1. Purchase 'appropriate' DVD player, WHATEVER that is
2. Replace existing player with it
3. Wire it up
4. Plug it in
5. Turn it on
6. Open tray
7. Place disc on tray
8. Close tray
9. Hit "Play"
... AND IT PLAYS! my movie while I eat popcorn on the sofa. So simple, so hard. The following day, I yard sale my old unit.
But, noooooooooooo... I feel I'm awash in even more detail than ever before - maybe pick up something newer for five bucks at a garage sale and test it out and cross my fingers that something positive will happen. Sounds way simpler than struggling through a rapidly increasing, constantly more confusing ocean of unintelligible acronyms that apparently everyone else on the face of this planet except me is familiar with.
But hey, I do thank you a lot for trying to help me. Have a great weekend.
I've offered my advice, and am done.
From the support page for your player, in addition to the notice that there are no firmware updates available:
"Note that dual-layer DVD is not supported. Check the back of the DVD disc cover for phrases like ”Dual-layer format” or “DVD-9”. If there is, the DVD is a dual-layer DVD and is not supported."
Which makes your current player pretty much useless.
Buy a cheap Blu-Ray player and you'll be in good shape for years.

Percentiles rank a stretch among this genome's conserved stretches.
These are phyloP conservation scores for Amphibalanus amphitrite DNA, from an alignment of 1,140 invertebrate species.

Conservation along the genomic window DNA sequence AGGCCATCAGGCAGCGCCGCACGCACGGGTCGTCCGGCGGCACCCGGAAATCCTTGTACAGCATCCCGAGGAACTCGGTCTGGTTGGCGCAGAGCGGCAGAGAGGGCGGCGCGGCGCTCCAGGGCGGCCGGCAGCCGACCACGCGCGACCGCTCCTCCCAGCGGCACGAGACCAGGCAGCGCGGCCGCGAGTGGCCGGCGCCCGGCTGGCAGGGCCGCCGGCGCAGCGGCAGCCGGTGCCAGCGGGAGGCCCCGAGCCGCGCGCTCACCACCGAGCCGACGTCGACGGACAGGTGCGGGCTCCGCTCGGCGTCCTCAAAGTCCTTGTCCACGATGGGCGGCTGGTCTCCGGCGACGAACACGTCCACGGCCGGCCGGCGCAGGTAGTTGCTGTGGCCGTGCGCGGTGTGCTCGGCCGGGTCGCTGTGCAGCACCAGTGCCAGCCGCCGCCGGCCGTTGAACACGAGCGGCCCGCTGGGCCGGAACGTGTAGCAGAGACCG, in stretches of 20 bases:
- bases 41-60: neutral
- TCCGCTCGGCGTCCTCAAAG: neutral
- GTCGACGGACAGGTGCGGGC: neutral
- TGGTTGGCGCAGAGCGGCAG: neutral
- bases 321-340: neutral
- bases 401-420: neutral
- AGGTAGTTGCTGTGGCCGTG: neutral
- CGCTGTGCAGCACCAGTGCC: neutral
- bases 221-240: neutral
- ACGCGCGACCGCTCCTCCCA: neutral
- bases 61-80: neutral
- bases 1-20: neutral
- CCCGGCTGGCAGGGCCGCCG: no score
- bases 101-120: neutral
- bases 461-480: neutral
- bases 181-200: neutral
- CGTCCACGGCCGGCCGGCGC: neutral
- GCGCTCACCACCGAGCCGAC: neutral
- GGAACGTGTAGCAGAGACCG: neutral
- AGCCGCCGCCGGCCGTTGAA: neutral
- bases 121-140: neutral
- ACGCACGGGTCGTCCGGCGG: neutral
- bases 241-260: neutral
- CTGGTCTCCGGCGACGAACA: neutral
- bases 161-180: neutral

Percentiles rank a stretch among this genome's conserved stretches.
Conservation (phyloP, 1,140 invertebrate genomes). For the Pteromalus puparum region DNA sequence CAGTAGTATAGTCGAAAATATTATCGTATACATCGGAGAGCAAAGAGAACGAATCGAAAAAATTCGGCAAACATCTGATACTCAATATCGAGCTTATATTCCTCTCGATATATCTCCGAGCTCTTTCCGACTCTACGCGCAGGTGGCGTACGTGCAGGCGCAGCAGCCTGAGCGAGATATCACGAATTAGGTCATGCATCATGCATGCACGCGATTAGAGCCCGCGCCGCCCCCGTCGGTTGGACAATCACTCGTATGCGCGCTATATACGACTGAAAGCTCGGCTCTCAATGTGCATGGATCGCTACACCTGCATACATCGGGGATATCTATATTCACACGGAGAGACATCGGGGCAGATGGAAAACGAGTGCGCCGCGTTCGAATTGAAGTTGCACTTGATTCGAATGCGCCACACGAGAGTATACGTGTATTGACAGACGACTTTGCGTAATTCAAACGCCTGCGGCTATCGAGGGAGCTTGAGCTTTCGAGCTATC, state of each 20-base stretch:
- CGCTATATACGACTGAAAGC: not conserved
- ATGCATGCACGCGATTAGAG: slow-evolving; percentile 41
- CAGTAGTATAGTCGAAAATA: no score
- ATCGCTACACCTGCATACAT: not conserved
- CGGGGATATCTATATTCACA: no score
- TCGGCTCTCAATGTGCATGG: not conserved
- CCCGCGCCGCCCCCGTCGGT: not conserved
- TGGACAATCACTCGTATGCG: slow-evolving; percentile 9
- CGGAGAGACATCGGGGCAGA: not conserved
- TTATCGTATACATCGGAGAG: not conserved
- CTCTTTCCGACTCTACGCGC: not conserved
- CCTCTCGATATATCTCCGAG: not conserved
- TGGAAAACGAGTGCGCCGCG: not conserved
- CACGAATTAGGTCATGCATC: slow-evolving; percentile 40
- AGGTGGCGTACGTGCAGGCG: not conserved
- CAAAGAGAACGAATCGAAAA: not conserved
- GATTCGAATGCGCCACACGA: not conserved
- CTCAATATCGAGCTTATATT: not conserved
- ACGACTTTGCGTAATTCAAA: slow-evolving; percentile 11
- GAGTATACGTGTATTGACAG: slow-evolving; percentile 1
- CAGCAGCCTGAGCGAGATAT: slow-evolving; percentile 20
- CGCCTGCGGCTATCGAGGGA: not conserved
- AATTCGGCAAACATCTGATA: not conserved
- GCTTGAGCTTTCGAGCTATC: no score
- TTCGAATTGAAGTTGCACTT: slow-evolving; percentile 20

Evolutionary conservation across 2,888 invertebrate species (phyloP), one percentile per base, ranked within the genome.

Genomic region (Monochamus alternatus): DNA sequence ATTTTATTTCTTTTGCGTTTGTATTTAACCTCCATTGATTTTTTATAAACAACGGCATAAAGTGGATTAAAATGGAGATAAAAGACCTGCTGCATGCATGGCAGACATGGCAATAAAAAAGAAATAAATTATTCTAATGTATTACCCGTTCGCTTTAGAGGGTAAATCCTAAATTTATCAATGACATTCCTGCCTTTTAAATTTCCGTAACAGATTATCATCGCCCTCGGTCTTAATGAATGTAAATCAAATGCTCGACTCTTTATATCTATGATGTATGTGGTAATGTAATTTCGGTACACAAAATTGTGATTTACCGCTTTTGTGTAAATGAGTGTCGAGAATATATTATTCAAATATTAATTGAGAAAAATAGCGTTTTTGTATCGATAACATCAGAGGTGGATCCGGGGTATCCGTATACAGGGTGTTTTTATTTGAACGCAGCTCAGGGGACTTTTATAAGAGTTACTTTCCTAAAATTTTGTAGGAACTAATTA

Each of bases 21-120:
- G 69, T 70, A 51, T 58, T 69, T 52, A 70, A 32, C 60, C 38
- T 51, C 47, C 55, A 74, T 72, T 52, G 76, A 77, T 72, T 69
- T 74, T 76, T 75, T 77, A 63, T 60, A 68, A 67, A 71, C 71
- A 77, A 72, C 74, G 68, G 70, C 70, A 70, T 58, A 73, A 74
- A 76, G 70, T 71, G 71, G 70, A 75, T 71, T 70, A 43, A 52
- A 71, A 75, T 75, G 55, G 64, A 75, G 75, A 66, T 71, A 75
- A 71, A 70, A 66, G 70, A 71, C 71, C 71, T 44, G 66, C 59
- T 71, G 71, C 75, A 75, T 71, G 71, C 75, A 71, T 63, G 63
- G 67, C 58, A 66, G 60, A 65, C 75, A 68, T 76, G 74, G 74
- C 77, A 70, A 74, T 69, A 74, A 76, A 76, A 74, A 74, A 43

It's not hard. Don't get too bogged down in the details.
If you're really unsure, buy it from a store with a decent return policy. You're not likely to have any problems.
Downloadable FREE demo discs:
Did you really need to quote that entire post in your reply?
I had previously checked the Philips site for my player and knew before I contacted this Forum that it can't be upgraded.
I also checked the links and recommended Forum thread; as well as the Amazon and Best Buy sites. All taken together they constitute a formidable amount of new information and I have found myself unequal to the decipherment task.
I feel I have 'made an effort' and apologize for causing any angst. I call it describing, not complaining!
I was hoping to redeem a couple of P.C. Richard gift cards my son gave me last Christmas, but since they are New York based and I live in Florida, I wanted to be able to zero in on a specific model before arranging shipping.
I like the suggestion to purchase locally (because of the return policy potential), and although that leaves my gift cards hanging, I'll give it a try. Thanks for the idea.
Thank you all for your information, ideas, recommendations... and patience.